How Employers See Your Resume (Literally)


November 16, 2020 - by Kyle Cacilhas

“We appreciate your interest in applying at X. However, we have decided to not move forward with your application at this time.”

A familiar phrase that some of us see more than we would like to. After spending hours of completing applications, seeing this automated message can be disheartening because no one likes being rejected. In turn, it is only human to feel demotivated throughout the job search process when we repeatedly see the same statements of rejection. You know you have the necessary skills to handle the job, so you start to ask yourself, “What don’t they see in me?” It is a valid question to ask, and in fact, the answer to that question is the exact reason why you are not getting hired.

Typically, if you are applying to a larger company using an online application process, it will most likely go through what is known as a resume parser or application tracking system (ATS). This is a software application that scans your resume for keywords from the job posting to see if you meet the necessary qualifications for the role. In theory, it makes sense. Positions posted through online job boards often see 1000+ applicants, so it is impossible for recruiters to meticulously spend time looking over every single resume that comes in. Plus, if you took the time to carefully tailor your resume to each position, then the parser should have no problem identifying you as a potential match for the role.

Well… that is where the problem lies. When creating a resume, we develop it so it can be properly read by the eyes of another human. Of course, this is never a bad thing, because traditional resume advice will always help you when a human employer gets the chance to view your resume. However, a computer is often the first one who actually “sees” your resume. Thus, it is important that we format our content so a parser can properly screen our resume for approval. This way, when the parser approves your resume, then an actual human can start to look further into your qualifications. How can you test this, you ask? Well, one student came up with a solution.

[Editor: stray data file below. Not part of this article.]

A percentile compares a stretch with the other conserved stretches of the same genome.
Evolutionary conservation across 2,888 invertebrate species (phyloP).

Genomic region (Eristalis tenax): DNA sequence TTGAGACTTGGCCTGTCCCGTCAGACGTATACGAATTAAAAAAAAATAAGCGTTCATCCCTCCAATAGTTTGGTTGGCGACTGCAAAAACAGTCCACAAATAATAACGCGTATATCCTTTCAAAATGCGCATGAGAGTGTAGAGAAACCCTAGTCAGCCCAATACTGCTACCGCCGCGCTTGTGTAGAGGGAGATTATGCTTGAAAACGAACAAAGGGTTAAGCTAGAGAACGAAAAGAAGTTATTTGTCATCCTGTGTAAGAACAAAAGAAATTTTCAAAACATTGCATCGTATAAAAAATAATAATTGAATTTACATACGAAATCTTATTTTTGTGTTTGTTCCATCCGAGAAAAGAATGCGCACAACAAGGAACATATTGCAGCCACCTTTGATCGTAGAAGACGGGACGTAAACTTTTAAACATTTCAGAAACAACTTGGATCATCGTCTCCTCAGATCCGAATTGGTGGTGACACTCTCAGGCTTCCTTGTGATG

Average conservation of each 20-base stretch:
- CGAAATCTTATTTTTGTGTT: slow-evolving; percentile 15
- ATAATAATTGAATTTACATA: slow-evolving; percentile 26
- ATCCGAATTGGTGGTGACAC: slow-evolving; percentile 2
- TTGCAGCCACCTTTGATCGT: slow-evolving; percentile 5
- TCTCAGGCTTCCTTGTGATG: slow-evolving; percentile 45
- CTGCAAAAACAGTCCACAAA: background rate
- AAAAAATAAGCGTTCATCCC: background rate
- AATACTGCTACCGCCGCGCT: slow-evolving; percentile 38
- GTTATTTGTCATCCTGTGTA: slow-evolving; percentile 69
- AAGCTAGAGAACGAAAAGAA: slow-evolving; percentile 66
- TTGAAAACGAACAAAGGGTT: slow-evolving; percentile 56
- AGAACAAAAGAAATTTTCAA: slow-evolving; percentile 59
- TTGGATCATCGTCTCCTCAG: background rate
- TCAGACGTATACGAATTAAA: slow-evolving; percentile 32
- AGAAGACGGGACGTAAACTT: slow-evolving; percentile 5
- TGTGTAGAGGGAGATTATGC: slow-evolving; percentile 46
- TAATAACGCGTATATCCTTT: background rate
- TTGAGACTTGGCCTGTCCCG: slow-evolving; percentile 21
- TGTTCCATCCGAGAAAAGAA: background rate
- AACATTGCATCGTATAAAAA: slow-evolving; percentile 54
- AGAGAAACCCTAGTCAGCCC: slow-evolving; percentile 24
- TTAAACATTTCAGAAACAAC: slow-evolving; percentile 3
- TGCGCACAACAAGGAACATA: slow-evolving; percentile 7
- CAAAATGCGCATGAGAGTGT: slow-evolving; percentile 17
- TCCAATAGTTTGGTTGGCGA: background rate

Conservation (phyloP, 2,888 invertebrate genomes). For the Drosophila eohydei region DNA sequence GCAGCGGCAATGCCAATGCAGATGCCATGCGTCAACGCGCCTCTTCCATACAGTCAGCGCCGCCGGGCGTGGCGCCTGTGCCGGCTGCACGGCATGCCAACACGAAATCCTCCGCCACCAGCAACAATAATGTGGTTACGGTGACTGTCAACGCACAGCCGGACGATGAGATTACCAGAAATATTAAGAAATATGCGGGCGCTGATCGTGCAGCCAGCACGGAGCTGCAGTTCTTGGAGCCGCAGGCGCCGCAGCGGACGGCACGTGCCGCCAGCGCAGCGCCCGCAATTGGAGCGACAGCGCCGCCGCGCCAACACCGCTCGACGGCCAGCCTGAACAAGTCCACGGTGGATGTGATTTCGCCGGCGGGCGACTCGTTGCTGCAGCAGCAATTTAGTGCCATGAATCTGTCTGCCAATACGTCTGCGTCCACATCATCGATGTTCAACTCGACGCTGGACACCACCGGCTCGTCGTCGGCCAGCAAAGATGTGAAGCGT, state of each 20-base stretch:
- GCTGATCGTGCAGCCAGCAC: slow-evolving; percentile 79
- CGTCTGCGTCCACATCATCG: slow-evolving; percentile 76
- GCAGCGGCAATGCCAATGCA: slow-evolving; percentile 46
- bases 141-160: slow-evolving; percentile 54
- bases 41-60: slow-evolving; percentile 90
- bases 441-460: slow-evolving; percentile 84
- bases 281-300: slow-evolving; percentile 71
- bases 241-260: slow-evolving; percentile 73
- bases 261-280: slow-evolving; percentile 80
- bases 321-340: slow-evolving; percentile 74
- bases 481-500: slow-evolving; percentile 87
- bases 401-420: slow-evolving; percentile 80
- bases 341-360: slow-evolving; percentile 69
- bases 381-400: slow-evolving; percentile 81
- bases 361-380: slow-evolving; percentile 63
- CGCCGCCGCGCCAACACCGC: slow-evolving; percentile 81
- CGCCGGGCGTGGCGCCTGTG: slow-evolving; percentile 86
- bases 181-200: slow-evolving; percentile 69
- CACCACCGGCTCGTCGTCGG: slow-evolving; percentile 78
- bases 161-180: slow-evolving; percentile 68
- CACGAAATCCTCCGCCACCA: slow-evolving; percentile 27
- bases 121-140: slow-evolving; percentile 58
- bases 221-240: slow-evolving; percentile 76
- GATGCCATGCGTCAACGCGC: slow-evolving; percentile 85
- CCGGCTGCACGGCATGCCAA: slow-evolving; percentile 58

Jafer Haider, a student concurrently studying Computer Science and Business Administration at the University of Waterloo and Wilfird Laurier University respectively1 has created a FREE resume parser so you can test out how well your own resume stands out. The program utilizes a resume parsing API from Lever2, a business that has sold ATS software to over 3000 customers worldwide3 including companies such as Netflix, Shopify and Twitch4, to effectively scan and rate your resume.

Link to Resume Parser:

To test it out, I utilized a resume I created back in the summer that got me an administrative position. As for my results, I was surprised!

A picture containing table of the results received when the author used the resume parser.

When analyzing my results, I learned the following:

  1. It ranked my administrative and end-user software skills as being lower-to-mid level with estimating that I only had 2 years of experience (despite me having 5+ years of experience).
  2. My phone number never got tracked by the system.
  3. The ATS did not catch the word “Present” being used to describe that I am currently in school.
  4. It did not pick up on my Skills or Volunteer section. This made up half of my resume!

Needless to say, these results opened my eyes to seeing how computers and recruiters interpret my resume. It makes me think if every other resume I sent in the past produced similar results. With that being said, when sending out future resumes, now I know what specific changes need to be made.

In addition to testing your resume with the aforementioned parser, it is also recommended to do the following to ensure an ATS successfully screens your resume:

  1. File Type: docx word files work best for ATS software.5
  2. Keywords: Use keywords from the job posting in your resume since the ATS will be searching for them. As a rule of thumb, the more important a skill is the to job, the more often it should appear on your resume.5
  3. Formatting: The following is always sound advice to ensure readability for an ATS:
  • Avoid header or footer sections
  • Avoid tables (even invisible tables), text boxes, graphics, or images
  • Bullet points should be standard
  • Avoid brackets since some older resume parsers are unable to read them
  • Do not use abbreviations or alternate spellings of words5

At the end of the day, the next time you ask yourself, “What don’t they see me?”, remember this valuable resource. Not only will it clearly give you an answer, but it will remind you that both human and computer eyes are evaluating your application.

Need help crafting a great resume or have questions related to career planning or job search? Drop-in to our online virtual advising via Blackboard where you will be able to meet with me or another Career Peer Advisor on Mondays to Thursdays from 10am to 2pm. You can also book an appointment with a Career Advisor via mySuccess or visit the CDEL website for more information.